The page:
September 25, 2022

Volume XII, Number 268

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September 23, 2022

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September 22, 2022

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Now Is Always a Good Time to Evaluate Your FMLA Processes

Based on our experience advising hundreds of employers and closely watching court rulings on cases around the country, we offer a few tips for complying with the Family and Medical Leave Act (FMLA).

Employers should follow their own policies with respect to FMLA leave and requests for time off. To avoid potential issues, employers should ensure that they have established, formal policies in place regarding the FMLA and leave programs. These policies should include directing employees how to request FMLA leave, and a robust policy for calling out of work, among other things.

Once those policies are in place, employers should follow their policies, including by directing employees to HR when they request FMLA leaves outside the established channels. In certain situations, disputes have arisen over whether employees have satisfied their FMLA notice obligations through informal messages, such as through text or social media messages. If an informal message is received through text or social media, managers should let the employee know that they appreciate the communication, but they need to follow the company’s established channels for requesting time off work. Managers should then let human resources know of the situation for proper follow-up. Setting expectations for reporting absences and requests for time off early and often will help ensure the company’s FMLA compliance and avoid future disputes about whether proper notice was provided.

Employers should train managers and HR to recognize circumstances that may trigger FMLA and to follow and enforce the company’s established process for reporting the need for time off. Employers should ensure that their managers and supervisors are aware of and adhere to the company’s policies for attendance and FMLA leave. When employees request leave from managers/supervisors, whether formally or informally, those individuals should report those requests to HR for handling.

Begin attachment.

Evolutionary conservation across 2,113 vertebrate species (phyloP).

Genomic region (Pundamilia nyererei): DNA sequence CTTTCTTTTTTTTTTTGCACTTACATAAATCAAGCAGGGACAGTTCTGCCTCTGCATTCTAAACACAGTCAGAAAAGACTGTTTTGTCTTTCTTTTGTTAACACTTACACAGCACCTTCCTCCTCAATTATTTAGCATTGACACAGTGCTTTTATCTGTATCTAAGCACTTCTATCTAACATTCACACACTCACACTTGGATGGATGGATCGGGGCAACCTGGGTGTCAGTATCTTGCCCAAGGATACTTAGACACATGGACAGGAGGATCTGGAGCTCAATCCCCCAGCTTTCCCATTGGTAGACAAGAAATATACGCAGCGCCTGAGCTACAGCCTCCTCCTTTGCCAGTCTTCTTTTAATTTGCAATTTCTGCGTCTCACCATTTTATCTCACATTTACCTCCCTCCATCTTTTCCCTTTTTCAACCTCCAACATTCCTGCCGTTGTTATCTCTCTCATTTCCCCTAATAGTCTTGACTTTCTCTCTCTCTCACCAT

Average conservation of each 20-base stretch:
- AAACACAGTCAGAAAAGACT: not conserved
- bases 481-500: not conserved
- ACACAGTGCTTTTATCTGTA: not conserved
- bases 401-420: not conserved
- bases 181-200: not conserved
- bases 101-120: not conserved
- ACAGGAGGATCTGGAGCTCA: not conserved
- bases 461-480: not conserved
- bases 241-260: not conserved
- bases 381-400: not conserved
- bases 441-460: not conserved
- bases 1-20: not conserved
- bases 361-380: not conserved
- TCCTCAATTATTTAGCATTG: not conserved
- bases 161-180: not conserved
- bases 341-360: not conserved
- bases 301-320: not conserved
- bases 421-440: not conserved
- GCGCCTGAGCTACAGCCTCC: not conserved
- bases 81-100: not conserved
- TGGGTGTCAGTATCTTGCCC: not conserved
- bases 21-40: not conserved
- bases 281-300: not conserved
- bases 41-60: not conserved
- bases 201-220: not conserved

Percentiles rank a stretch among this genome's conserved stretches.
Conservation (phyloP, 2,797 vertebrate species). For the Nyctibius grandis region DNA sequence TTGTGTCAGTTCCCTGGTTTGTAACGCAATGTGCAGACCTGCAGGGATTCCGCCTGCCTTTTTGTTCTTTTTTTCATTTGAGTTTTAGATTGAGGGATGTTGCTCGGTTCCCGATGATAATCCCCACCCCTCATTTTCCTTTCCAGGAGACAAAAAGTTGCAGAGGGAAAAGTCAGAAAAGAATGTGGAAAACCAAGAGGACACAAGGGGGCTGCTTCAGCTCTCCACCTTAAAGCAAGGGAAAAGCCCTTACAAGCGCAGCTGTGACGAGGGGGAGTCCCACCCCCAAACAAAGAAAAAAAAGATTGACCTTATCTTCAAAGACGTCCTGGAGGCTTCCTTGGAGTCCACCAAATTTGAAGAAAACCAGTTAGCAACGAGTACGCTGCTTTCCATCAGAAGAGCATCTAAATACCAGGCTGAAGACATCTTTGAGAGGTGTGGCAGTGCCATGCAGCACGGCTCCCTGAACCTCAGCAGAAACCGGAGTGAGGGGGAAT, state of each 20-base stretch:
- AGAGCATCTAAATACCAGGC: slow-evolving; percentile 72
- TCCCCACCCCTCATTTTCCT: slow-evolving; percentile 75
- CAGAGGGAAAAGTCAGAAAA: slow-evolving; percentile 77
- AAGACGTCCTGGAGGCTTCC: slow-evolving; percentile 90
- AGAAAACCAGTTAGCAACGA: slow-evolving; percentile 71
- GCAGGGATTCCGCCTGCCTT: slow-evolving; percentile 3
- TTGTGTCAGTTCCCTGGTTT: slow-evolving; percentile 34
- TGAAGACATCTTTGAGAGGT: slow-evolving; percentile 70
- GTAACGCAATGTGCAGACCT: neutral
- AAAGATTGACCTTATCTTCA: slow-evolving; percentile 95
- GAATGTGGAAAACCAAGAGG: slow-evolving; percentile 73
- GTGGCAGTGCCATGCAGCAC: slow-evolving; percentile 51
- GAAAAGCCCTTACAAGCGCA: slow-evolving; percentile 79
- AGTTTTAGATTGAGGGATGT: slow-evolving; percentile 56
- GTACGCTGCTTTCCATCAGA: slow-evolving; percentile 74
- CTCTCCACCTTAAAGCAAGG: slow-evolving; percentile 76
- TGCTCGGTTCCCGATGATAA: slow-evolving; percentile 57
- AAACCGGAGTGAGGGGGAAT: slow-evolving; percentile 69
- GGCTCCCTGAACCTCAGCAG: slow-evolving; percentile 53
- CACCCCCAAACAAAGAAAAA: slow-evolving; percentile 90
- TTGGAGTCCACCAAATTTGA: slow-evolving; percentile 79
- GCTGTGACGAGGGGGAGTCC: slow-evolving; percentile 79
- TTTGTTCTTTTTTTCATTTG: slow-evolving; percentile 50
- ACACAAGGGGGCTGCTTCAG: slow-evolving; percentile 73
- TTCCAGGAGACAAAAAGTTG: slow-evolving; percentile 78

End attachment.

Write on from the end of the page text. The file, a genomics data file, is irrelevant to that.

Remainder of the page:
Jackson Lewis P.C. © 2022National Law Review, Volume XII, Number 266
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About this Author

Teresa Burke Wright, Jackson Lewis, contracts litigation lawyer, administrative proceedings attorney
Principal

Teresa Wright is a Principal in the Washington, D.C. Region office of Jackson Lewis P.C. She represents numerous employers in both litigation and administrative proceedings and advises clients with respect to state and federal employment laws.

Ms. Wright has handled jury trials and other litigation involving discrimination, harassment, the Americans with Disabilities Act, the Fair Labor Standards Act, the Family and Medical Leave Act and wrongful termination. She also counsels management regarding employment issues,...

703-483-8310
Andrew Bellwoar Employment Litigation Attorney
Associate

Andrew Bellwoar is an associate in the Washington, D.C. Region office of Jackson Lewis P.C. He has a blend of experience representing government agencies and private employers in litigation over a wide range of subject matters, as well as providing advice and counsel to prevent and resolve disputes before they go to trial.

Andrew’s litigation practice focuses on representing employers in a variety of legal matters, including harassment and discrimination claims arising under federal and state laws; whistleblower claims; and...

703-483-8368
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